I feel a sense of peace in baklava so sticky,
and a soundtrack so beautiful and tricky.

Thursday was another double whammy:

He has received the package and letter!
He received it a week after I sent it
with much anxiety of him thinking
that I’m a freak or a stalker or both 
or something more terrible.
I watched the tracking number closely,
from Norristown as the pink package embarked
before our first blizzard in 2016.
I sent my friend that text and emphasized:
“Oh God, I can’t believe I did this!” 
I freaked out as the package arrived in Philadelphia,
traveled next to the LOVE monument,
ate Lebanese on South Street
before making the rough and tumble
through the gray skies all the way
from Philadelphia to the outskirts of Connecticut—
Nassau, New York to be exact
where it stalled for five days as the snow pounded
D.C., Baltimore, Philadelphia, New York City,
gave mercy to Boston, but it sat for five days in Nassau.
“I hope they don’t think it’s a bomb
and they don’t think I’m sending supplies to terrorists,”
my mind begins to panic some more—
not thinking that the snows that gripped
the cityscapes and country sides a like
kept the package stationed for a week.
Yet, on one unsuspecting day,
my phone is abuzz with the news
of the package being delivered on the stoop,
next to the daycare in Brooklyn—
my heart skips a beat and my mind races:
“Hey, me and the guys loved your package!”
He has received the package and letter!

Friday... I have to thank my dear friend Shady for introducing me to this awesome band:


Now an official
a piercing is suggested
she agrees quickly.

Walking to the back
telling her to lay down flat
with relaxing breaths.

Breathing out of her nose,
the needle quickly pierces
“Okay, you are done.”

Into the mirror
a new cartilage ring shows
she smiles, she loves it.

She exclaims joy and thanks her
her friend proud of the job done
directions given:

Clean until healed
with salt water and Q Tip
she does faithfully.

Great experience, a new addiction,
surprised it didn’t hurt that much
except when she sleeps.

Dressed for a night on the town,
brown hair that is straight down
flows wildly in the wind.
Her shoulder exposed, chilled,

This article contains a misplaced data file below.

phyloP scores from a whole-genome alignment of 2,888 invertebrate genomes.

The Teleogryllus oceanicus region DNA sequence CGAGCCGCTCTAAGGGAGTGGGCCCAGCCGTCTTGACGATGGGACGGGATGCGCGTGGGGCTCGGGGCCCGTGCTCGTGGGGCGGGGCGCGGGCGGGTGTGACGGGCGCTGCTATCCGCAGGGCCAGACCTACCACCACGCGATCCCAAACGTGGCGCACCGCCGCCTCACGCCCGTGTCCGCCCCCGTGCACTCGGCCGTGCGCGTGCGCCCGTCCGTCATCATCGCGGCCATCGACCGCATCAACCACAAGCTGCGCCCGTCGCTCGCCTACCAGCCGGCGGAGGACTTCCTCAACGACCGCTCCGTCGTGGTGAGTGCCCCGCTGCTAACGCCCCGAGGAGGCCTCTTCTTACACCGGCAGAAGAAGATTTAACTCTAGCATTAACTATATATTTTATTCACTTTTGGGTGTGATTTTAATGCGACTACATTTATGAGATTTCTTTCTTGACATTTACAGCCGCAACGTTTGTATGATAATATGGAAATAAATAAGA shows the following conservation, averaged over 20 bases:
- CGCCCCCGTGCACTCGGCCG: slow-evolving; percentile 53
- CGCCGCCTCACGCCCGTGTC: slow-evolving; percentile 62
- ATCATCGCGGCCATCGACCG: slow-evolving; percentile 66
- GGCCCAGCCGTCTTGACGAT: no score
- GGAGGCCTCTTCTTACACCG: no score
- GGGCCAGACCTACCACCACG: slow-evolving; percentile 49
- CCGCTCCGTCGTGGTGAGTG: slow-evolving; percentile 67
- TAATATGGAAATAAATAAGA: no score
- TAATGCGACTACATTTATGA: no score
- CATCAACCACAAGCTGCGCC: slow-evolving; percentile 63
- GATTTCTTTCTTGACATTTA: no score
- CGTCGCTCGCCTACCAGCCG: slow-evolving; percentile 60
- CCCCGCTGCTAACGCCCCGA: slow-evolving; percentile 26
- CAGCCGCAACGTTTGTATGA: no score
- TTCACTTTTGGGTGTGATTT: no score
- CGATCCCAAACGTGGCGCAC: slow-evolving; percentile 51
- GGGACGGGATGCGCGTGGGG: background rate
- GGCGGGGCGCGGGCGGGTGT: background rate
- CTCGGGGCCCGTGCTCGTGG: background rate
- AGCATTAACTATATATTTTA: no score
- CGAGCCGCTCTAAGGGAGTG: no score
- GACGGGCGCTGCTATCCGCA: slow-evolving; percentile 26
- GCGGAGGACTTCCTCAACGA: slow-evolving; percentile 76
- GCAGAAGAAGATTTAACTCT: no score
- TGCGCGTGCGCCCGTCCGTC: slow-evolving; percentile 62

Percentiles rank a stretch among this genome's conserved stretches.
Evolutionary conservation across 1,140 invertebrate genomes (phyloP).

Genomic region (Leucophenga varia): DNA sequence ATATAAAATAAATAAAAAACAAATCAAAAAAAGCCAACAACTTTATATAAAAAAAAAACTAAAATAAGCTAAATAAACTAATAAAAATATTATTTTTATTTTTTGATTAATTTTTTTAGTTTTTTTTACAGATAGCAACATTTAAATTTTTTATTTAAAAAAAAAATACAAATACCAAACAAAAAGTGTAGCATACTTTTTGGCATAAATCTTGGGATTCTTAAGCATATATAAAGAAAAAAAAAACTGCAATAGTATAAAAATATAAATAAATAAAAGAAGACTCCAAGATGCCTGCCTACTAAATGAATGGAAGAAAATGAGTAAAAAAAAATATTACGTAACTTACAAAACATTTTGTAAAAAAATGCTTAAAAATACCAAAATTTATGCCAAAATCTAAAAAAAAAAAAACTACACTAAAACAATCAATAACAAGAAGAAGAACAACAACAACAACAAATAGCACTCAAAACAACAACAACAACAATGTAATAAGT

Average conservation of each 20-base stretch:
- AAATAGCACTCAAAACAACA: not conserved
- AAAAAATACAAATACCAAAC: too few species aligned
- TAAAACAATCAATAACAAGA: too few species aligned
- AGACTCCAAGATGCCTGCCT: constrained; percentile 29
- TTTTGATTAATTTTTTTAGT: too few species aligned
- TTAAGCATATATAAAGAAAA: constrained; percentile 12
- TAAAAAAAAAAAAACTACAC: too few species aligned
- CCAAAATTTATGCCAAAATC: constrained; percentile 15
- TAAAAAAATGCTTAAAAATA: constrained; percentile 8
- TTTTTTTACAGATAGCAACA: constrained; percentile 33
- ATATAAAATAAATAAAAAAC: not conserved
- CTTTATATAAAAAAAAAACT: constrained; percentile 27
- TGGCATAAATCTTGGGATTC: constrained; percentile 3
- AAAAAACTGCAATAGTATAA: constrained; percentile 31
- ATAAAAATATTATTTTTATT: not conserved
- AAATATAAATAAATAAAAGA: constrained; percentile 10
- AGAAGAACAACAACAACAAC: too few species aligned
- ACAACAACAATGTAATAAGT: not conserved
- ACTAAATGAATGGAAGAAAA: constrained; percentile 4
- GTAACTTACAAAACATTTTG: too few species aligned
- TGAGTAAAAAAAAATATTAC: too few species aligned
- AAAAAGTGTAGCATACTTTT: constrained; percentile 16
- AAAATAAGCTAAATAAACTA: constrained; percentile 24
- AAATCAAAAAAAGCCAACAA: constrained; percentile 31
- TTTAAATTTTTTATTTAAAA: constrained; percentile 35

the blouse, silky scarlet twill;
pulled up quickly for warmth and hope—
hope that the guy in the front seat
notices her unique, beautiful beat.
Lynyrd Skynyrd blasting in the background,
top and windows down, everyone around
can hear the three of them sing “That Smell.”
Looking above, the stars light Greenville—
freedom at last, the sting of her cartilage ring;
the guy in the front seat finally sings
Southern adventures, his high school days,
her curiosity grows, against her heart it plays—
noticing her, oh how chivalrous, he’s a gentleman,
hardy laughs despite a Northern Accent, no boos.
Zipping around at 100 in a 1980 Trans Am, red hue,
flying like the phoenix on the hood,
into the night, celebrating a joyful mood.


Star Crawl
Beyond the Gothic arches lie cities covered in snow,
I sit against the vibrant pillow watching snowflakes;
they dance from the gray sky much like the candles' glow—
I'm toasty with my meal, and for his sake
I dawdle, I just love watching from the arches.
While it's cold outside, I'm sipping my Arabic coffee,
and listening to the Arabic around me, my heart marches
to the winter beat outside, warmed by date toffee.
Yet, as he disappears outside of the arches, into white,
I'm still stuck in my Arabic textbook with lattice on the walls
and red, blue, orange, pillows; happiness from the bright
on a dreary day outside, yet both worlds call—
warm deserts and winter wonderlands that sprawl,
endless landscapes and night skies with star crawls.

And this is the song I'm posting tomorrow. I'm going to work on the piece for it after my shower:

Yes, I know, I have an eclectic taste in music. I actually listen to everything because I love music.


  1. I don't understand Elissa's lyrics but I love her vocals. :)

    (Re-posting because there was some error with my previous comment.)

    1. From what I can gather in my Arabic knowledge, it's a love song. From what I can put together, she's comparing love to different things. I should look at the lyrics because sometimes ears love to hear one thing, but the lyrics show something else. I'll keep you posted as I continue to learn more Arabic!